Is eating only potatoes the best way to lose weight and improve your health or is dieting with spuds yet another weird fad?
Although they are extremely restrictive and incredibly bland, the fact that mono diets are simple and (seemingly) effective makes them quite popular. The two most popular mono diet to date might be the so-called potato diet, which is once again making headlines due to Kevin Smith crediting it to his miraculous transformation after his heart attack.
The filmmaker is not the first to praise the spud-only regime for its supposed health and weight loss benefits; he was directly inspired (and advised) by the illusionist Penn Jillette and former NASA scientist Ray Cronise whose diet they’re both following.
The potato diet couldn’t be more simple even if it tried: as the name suggests, you eat only potatoes. That means no spices, no oils, no milk- literally nothing except spuds (skin and all), all day long. You’re not limited by quantity, so you can have all the taters your heart desires throughout the day. Which is only fair, seeing as unseasoned boiled potatoes with skins are the only thing you’ll be eating for two weeks straight.
Understandably, surviving on spuds alone is bound to end in weight loss as it will severely decrease your caloric intake, but this is neither the smartest or the safest way to get rid of those extra pounds. But the celebs are saying they’re not turning to taters for the weight loss, but as a method to reset their taste buds.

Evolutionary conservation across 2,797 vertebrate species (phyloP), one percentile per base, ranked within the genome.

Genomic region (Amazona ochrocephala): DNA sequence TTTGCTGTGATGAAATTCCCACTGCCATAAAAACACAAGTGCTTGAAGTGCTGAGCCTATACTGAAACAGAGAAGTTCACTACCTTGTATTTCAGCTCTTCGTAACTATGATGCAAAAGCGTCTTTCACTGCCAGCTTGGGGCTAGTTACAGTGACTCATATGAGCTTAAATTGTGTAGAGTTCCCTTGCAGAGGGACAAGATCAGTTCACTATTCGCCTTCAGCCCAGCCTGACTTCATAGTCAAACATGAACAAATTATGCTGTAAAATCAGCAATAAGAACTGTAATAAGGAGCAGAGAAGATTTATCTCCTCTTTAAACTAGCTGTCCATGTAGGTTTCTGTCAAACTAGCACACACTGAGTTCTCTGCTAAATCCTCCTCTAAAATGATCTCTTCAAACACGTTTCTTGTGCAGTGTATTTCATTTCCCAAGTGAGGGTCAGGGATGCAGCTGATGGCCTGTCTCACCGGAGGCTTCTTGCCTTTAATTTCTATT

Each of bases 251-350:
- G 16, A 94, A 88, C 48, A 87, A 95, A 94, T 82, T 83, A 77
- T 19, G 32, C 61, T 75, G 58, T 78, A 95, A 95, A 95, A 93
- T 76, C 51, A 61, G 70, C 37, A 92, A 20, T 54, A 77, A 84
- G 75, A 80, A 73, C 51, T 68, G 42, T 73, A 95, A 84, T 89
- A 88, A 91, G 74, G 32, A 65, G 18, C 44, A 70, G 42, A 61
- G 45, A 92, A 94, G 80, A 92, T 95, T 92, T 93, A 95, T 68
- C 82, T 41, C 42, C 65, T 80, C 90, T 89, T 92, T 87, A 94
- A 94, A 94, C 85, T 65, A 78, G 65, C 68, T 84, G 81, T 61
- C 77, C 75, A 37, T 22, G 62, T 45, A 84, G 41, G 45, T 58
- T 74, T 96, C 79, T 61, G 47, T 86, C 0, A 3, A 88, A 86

The 14 days of bland food is also incorrectly referred to as a diet, as it’s only a phase in the dietary regime. After you reset your palate and get cravings under control, you start introducing other foods in the following weeks, only to fully transition to plant-based nutrition: with animal fats allowed in rare cases, but without oils, salt, or sugar included in any circumstances.
The effect on potato diet on health is not yet thoroughly researched. While some nutritionists warn that this could lead to a rapid loss of muscle mass, nutrient deficits, and poor digestion, others think that, for most people, two weeks of spuds are not enough to do damage.
Either way, making drastic, overnight changes in your diet can have unexpected results- and they’re not always the good kind of unexpected. Every person’s body and health are different, so make sure to talk with your doctor before ditching all other food groups in favor of potatoes. After all, there are many other options to consider that won’t be such a shock to your body.
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